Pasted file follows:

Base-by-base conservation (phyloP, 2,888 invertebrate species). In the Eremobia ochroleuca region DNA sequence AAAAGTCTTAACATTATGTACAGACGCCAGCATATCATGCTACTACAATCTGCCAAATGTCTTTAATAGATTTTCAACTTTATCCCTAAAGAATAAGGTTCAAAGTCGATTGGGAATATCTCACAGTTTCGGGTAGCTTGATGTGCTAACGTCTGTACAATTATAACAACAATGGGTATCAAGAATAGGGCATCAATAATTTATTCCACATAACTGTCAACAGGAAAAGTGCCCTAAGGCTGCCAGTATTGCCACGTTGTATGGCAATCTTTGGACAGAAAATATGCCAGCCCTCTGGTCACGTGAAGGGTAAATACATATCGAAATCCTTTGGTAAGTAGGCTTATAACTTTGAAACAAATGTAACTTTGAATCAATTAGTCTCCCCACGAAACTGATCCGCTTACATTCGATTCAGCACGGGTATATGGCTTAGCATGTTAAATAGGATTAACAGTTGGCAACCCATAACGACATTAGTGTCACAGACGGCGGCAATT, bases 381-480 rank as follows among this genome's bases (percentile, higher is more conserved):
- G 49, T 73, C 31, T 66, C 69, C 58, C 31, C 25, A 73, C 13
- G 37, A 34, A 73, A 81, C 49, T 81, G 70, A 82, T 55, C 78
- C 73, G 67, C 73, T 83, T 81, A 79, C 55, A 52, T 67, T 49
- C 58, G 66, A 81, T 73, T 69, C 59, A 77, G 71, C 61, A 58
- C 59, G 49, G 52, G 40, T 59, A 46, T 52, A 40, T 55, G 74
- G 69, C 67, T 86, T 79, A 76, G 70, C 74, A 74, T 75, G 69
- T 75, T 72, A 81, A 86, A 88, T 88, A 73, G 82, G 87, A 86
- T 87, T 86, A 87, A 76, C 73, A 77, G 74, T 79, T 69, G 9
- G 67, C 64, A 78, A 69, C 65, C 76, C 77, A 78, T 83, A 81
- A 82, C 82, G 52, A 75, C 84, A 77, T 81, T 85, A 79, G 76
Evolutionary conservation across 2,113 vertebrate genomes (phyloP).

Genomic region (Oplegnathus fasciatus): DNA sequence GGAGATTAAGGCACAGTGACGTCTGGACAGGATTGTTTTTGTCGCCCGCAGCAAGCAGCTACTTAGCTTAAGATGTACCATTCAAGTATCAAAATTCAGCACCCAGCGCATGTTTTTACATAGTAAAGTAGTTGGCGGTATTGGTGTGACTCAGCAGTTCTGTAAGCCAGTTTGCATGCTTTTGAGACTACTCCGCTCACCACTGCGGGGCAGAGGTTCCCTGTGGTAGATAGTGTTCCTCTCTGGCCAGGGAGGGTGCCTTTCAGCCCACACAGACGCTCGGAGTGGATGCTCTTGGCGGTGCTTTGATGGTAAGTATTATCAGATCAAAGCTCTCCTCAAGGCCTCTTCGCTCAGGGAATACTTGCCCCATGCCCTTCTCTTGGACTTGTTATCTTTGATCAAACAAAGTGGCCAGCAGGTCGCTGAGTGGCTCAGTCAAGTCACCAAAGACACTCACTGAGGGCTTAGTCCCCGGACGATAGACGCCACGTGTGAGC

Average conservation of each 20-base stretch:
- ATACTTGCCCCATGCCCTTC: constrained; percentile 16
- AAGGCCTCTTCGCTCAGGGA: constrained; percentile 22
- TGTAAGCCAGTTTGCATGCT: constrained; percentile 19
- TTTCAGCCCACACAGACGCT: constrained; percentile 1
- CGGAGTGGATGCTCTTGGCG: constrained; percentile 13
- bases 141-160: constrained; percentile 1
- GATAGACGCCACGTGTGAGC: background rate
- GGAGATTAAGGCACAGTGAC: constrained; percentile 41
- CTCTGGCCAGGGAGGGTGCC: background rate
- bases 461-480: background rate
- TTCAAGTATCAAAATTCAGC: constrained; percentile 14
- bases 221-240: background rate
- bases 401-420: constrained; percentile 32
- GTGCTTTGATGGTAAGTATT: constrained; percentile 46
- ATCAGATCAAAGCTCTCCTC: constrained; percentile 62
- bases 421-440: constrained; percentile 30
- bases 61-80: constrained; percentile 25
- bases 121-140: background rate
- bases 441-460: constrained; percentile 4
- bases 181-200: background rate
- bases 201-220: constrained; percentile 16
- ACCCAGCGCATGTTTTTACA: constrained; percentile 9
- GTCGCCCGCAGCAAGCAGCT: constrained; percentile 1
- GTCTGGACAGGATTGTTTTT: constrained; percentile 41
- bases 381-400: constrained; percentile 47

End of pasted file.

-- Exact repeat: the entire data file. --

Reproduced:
Base-by-base conservation (phyloP, 2,888 invertebrate species). In the Eremobia ochroleuca region DNA sequence AAAAGTCTTAACATTATGTACAGACGCCAGCATATCATGCTACTACAATCTGCCAAATGTCTTTAATAGATTTTCAACTTTATCCCTAAAGAATAAGGTTCAAAGTCGATTGGGAATATCTCACAGTTTCGGGTAGCTTGATGTGCTAACGTCTGTACAATTATAACAACAATGGGTATCAAGAATAGGGCATCAATAATTTATTCCACATAACTGTCAACAGGAAAAGTGCCCTAAGGCTGCCAGTATTGCCACGTTGTATGGCAATCTTTGGACAGAAAATATGCCAGCCCTCTGGTCACGTGAAGGGTAAATACATATCGAAATCCTTTGGTAAGTAGGCTTATAACTTTGAAACAAATGTAACTTTGAATCAATTAGTCTCCCCACGAAACTGATCCGCTTACATTCGATTCAGCACGGGTATATGGCTTAGCATGTTAAATAGGATTAACAGTTGGCAACCCATAACGACATTAGTGTCACAGACGGCGGCAATT, bases 381-480 rank as follows among this genome's bases (percentile, higher is more conserved):
- G 49, T 73, C 31, T 66, C 69, C 58, C 31, C 25, A 73, C 13
- G 37, A 34, A 73, A 81, C 49, T 81, G 70, A 82, T 55, C 78
- C 73, G 67, C 73, T 83, T 81, A 79, C 55, A 52, T 67, T 49
- C 58, G 66, A 81, T 73, T 69, C 59, A 77, G 71, C 61, A 58
- C 59, G 49, G 52, G 40, T 59, A 46, T 52, A 40, T 55, G 74
- G 69, C 67, T 86, T 79, A 76, G 70, C 74, A 74, T 75, G 69
- T 75, T 72, A 81, A 86, A 88, T 88, A 73, G 82, G 87, A 86
- T 87, T 86, A 87, A 76, C 73, A 77, G 74, T 79, T 69, G 9
- G 67, C 64, A 78, A 69, C 65, C 76, C 77, A 78, T 83, A 81
- A 82, C 82, G 52, A 75, C 84, A 77, T 81, T 85, A 79, G 76
Evolutionary conservation across 2,113 vertebrate genomes (phyloP).

Genomic region (Oplegnathus fasciatus): DNA sequence GGAGATTAAGGCACAGTGACGTCTGGACAGGATTGTTTTTGTCGCCCGCAGCAAGCAGCTACTTAGCTTAAGATGTACCATTCAAGTATCAAAATTCAGCACCCAGCGCATGTTTTTACATAGTAAAGTAGTTGGCGGTATTGGTGTGACTCAGCAGTTCTGTAAGCCAGTTTGCATGCTTTTGAGACTACTCCGCTCACCACTGCGGGGCAGAGGTTCCCTGTGGTAGATAGTGTTCCTCTCTGGCCAGGGAGGGTGCCTTTCAGCCCACACAGACGCTCGGAGTGGATGCTCTTGGCGGTGCTTTGATGGTAAGTATTATCAGATCAAAGCTCTCCTCAAGGCCTCTTCGCTCAGGGAATACTTGCCCCATGCCCTTCTCTTGGACTTGTTATCTTTGATCAAACAAAGTGGCCAGCAGGTCGCTGAGTGGCTCAGTCAAGTCACCAAAGACACTCACTGAGGGCTTAGTCCCCGGACGATAGACGCCACGTGTGAGC

Average conservation of each 20-base stretch:
- ATACTTGCCCCATGCCCTTC: constrained; percentile 16
- AAGGCCTCTTCGCTCAGGGA: constrained; percentile 22
- TGTAAGCCAGTTTGCATGCT: constrained; percentile 19
- TTTCAGCCCACACAGACGCT: constrained; percentile 1
- CGGAGTGGATGCTCTTGGCG: constrained; percentile 13
- bases 141-160: constrained; percentile 1
- GATAGACGCCACGTGTGAGC: background rate
- GGAGATTAAGGCACAGTGAC: constrained; percentile 41
- CTCTGGCCAGGGAGGGTGCC: background rate
- bases 461-480: background rate
- TTCAAGTATCAAAATTCAGC: constrained; percentile 14
- bases 221-240: background rate
- bases 401-420: constrained; percentile 32
- GTGCTTTGATGGTAAGTATT: constrained; percentile 46
- ATCAGATCAAAGCTCTCCTC: constrained; percentile 62
- bases 421-440: constrained; percentile 30
- bases 61-80: constrained; percentile 25
- bases 121-140: background rate
- bases 441-460: constrained; percentile 4
- bases 181-200: background rate
- bases 201-220: constrained; percentile 16
- ACCCAGCGCATGTTTTTACA: constrained; percentile 9
- GTCGCCCGCAGCAAGCAGCT: constrained; percentile 1
- GTCTGGACAGGATTGTTTTT: constrained; percentile 41
- bases 381-400: constrained; percentile 47